Dill (Sombu Keerai) is only occasionally available in stores in Chennai, and almost never in summer. When it is available, though, we get it in large bundles, and we have to think of what all we can make using dill. I have previously made Vegetarian Scotch Eggs using dill, and now I am also including dill in Potato Cutlets, giving them an unusual flavour for a Tamil cutlet. I serve it as a side dish, and there will be no leftovers – guaranteed 😀
We in Thirunelveli are quite indifferent to the names of North Indian dishes. The P in Parathas and Pooris is always pronounced as a B, giving us Barotta and Booris. The term barotta was picked up from the chopped up parathas served as street food in bus stations. A similar technique was applied to use the leftover pooris in households.
Christmas is the special time of year when people suddenly remember you and drop in hoping for a tasty bite or two 🙂 Carol singers may also pop by to delight you with their enthusiasm if not their talent 😀 This Kari Vadai is my grandmother’s recipe, which I used to enjoy in my Thirunelveli days; it is easy to make and a delight to consume – a guaranteed guest pleaser! It can be served as a snack or as an accompaniment to the Christmas feast along with onion rings and lemon wedges.
Pakodas are favourite teatime snacks all over India. There are a variety of pakodas made in different states, but in Thirunelveli, especially in my family, whole wheat flour pakodas were made and served as a breakfast item. It is unique because it combines black gram dhal along with wheat flour to give a softer texture and improve the nutritive value.
I first heard of Latkes in the 90s, and I immediately wanted to make them as I was fascinated by the idea of potato pancakes. I was fortunate to come across the Cockney Cookbook a few years ago in a bookstore, and it had this recipe and an interesting description of accompaniments, so I grabbed it. I tried Latkes for breakfast recently and was it a great success – not a crumb was left behind! The book suggested waxy potatoes, but in India we are limited by whatever is available in the stores, which in my case were non-waxy potatoes. I have modified the recipe slightly by increasing the onion and pepper content to suit our palate. Though the book recommends serving Latkes as an accompaniment or appetiser, I used it as the main breakfast dish, and it can be even used in a packed lunch.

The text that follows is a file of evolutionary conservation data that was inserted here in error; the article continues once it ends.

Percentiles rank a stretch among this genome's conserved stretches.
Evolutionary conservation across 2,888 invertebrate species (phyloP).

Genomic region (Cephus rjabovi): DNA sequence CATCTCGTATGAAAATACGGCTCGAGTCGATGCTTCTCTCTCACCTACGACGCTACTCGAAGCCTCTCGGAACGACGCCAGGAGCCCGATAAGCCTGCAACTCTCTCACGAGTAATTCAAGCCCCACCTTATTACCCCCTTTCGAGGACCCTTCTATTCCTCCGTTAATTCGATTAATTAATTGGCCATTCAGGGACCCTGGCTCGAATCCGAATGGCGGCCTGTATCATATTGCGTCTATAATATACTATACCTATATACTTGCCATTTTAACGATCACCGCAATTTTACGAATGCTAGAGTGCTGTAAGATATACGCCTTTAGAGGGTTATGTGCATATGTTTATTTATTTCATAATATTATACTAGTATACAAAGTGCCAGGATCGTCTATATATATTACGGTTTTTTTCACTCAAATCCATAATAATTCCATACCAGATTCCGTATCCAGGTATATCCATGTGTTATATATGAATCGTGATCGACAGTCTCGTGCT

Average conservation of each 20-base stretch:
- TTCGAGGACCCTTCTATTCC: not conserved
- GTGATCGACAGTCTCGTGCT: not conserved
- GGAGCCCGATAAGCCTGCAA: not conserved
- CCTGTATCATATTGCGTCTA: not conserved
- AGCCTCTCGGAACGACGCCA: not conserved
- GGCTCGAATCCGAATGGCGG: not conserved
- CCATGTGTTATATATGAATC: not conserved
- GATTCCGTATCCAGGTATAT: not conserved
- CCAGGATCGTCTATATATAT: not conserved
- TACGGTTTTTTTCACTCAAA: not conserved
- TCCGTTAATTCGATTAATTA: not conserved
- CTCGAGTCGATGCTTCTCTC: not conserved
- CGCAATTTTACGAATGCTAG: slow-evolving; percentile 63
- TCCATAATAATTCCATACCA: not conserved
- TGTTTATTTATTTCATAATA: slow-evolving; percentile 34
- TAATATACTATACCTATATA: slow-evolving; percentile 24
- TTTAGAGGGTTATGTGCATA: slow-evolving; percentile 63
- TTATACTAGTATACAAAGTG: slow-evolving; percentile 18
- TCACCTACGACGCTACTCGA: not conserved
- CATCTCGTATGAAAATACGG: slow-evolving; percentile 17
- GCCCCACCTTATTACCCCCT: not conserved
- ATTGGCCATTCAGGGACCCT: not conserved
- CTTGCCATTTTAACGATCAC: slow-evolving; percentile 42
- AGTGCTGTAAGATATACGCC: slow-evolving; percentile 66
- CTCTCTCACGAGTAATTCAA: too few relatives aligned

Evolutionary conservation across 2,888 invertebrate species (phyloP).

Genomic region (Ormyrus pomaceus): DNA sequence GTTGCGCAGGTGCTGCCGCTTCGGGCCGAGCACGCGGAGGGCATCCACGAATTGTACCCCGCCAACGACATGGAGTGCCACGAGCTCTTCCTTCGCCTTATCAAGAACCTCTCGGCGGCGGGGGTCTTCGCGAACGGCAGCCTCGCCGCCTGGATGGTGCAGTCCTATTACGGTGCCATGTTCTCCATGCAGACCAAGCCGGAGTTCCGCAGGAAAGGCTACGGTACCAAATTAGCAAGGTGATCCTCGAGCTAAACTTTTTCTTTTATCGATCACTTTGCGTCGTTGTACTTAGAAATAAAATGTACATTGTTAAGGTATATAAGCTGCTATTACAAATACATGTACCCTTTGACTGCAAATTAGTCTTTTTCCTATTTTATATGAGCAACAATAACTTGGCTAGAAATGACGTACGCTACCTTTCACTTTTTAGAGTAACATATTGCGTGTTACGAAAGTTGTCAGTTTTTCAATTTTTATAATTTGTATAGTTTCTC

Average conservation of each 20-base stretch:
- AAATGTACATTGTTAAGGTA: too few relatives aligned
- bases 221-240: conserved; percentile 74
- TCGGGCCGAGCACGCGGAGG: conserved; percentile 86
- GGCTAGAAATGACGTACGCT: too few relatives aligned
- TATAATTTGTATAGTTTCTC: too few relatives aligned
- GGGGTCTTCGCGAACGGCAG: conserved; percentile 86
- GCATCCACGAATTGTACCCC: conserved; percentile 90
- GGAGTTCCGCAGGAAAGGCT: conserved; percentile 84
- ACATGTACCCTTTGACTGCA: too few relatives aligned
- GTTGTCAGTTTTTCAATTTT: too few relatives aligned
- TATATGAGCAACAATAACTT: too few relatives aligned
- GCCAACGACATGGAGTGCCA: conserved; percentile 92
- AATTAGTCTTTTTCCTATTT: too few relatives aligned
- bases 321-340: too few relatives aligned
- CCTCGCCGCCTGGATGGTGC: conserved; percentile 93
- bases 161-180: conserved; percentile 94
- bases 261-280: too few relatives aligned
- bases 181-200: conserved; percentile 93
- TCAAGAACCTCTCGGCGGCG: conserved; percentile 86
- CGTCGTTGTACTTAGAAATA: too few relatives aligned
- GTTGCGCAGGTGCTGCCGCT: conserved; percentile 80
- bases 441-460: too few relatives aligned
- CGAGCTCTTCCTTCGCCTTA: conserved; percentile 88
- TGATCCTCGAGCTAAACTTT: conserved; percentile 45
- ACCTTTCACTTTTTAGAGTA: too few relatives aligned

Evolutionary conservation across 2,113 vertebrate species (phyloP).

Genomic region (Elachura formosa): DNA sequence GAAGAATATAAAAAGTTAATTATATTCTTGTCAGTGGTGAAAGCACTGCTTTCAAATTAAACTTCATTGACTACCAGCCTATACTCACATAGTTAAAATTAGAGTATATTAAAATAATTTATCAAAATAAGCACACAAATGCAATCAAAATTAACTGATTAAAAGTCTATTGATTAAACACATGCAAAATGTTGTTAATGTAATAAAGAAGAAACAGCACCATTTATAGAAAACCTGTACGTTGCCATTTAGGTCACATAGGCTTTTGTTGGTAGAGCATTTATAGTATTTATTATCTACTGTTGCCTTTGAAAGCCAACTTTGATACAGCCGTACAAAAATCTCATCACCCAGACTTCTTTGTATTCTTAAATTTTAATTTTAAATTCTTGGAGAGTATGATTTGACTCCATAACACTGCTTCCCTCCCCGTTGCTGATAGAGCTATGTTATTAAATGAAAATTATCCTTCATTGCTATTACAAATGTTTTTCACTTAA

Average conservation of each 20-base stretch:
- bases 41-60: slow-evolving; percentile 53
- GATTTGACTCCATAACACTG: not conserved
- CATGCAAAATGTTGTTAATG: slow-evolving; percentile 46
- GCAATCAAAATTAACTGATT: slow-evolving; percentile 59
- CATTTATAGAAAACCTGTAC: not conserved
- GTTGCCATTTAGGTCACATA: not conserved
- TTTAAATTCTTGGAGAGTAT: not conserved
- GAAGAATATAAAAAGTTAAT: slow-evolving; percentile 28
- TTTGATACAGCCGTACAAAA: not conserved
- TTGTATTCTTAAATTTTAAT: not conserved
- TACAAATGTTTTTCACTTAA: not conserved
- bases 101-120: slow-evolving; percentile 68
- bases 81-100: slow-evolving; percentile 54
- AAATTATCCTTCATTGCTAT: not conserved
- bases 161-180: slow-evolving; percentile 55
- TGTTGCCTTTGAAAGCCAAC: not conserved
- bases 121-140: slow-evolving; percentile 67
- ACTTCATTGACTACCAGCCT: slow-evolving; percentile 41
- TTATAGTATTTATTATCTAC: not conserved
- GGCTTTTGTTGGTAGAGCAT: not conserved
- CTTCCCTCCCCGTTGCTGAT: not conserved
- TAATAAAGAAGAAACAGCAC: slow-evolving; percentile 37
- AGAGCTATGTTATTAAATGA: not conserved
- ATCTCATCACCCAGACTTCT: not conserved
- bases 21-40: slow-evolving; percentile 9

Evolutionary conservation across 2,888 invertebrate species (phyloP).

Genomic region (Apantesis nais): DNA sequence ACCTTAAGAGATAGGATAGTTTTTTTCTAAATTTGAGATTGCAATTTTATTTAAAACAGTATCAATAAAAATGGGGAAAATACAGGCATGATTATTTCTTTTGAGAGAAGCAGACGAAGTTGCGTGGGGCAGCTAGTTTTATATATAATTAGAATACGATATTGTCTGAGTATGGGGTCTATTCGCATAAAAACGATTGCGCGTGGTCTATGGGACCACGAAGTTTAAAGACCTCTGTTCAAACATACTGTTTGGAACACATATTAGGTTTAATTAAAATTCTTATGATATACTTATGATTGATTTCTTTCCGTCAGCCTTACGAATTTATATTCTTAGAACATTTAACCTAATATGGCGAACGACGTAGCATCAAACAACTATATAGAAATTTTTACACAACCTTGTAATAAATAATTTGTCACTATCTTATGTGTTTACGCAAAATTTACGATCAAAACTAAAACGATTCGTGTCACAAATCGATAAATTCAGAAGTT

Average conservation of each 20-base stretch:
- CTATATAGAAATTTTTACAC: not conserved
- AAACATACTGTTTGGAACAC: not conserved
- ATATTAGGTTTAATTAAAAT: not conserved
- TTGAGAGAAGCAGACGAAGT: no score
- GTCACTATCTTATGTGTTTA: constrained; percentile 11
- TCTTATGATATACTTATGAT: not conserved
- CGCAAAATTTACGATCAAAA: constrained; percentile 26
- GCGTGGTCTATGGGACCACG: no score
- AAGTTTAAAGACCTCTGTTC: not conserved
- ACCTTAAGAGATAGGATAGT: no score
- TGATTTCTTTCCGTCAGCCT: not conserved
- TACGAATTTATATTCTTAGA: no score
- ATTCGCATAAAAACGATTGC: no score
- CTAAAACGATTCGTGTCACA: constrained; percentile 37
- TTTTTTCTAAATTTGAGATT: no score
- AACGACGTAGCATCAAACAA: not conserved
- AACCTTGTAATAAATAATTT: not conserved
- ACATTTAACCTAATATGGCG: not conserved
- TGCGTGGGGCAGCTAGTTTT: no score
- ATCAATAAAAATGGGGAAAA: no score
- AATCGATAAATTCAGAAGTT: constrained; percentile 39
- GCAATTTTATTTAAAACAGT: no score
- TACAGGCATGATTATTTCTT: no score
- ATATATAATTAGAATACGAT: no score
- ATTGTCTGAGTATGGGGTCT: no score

Doctors also can be good cooks 🙂 This recipe is from my ophthalmologist cousin Suriya, who specialises in low fat cooking. She served these cutlets when we had gone over for dinner, and we loved it. She was very happy to give the recipe. Her method used the entire chicken as she doesn’t get only the skinless, boneless breast. I have modified the recipe by using chicken breast and also cooked the chicken using my own recipe for chicken stock. In this way, I get the cooked chicken for the cutlet and the stock for other dishes.
During the 80s, unsold books from Western countries used to be exported to India as waste paper and sold here as books at throwaway prices. I picked up The Cookie Cookbook by Evelyne Johnson in one such sale for just Rs. 6. It’s a tiny book, called a Dell Purse Book, and I forgot I had it until I discovered it amongst my books 30 years later. This book has a recipe called Mrs. Graham’s Honey Dough which disappointed me with its flavour and texture. A year later I tried the recipe again, modifying it to improve its taste and mouth feel. I increased the eggs and honey in the recipe, which improved both the flavour and appearance and imparted a cake-like texture to the cookies. These cookies have a very soft texture and can be served to the elderly who face difficulty in chewing, as well as to toddlers. Because they are soft, crumbs do not fly, reducing post-consumption cleanup time 🙂